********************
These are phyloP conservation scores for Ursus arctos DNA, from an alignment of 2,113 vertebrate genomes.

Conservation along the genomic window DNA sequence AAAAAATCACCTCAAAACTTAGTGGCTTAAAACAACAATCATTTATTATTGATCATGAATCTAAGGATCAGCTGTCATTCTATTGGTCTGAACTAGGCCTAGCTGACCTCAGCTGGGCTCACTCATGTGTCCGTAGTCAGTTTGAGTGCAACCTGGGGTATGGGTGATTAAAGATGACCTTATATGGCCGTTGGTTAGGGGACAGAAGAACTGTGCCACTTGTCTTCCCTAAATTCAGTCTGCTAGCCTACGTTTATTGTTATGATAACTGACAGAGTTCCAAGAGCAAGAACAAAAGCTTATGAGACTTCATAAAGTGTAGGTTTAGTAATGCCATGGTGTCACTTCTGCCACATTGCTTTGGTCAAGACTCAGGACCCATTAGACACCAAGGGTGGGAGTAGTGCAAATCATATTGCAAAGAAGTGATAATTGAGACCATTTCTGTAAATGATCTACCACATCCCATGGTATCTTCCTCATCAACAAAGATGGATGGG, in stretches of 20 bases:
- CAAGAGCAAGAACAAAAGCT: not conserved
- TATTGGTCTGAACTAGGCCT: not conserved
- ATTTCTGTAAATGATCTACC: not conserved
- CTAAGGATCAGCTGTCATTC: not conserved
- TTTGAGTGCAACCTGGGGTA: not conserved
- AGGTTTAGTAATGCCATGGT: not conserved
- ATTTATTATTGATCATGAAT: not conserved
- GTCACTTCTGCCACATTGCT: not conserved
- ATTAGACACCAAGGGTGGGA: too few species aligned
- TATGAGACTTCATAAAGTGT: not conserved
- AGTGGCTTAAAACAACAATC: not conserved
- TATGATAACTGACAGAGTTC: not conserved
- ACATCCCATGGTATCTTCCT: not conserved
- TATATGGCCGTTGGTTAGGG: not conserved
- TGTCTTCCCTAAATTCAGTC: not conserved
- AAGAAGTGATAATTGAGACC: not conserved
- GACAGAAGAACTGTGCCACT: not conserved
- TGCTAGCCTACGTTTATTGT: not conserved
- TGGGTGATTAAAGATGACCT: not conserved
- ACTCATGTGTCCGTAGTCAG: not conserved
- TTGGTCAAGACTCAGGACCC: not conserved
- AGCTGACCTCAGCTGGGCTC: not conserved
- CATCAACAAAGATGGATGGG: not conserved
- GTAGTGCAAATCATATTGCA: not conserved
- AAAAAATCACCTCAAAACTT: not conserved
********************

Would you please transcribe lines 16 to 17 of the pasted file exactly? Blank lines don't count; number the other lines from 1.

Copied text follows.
- TATATGGCCGTTGGTTAGGG: not conserved
- TGTCTTCCCTAAATTCAGTC: not conserved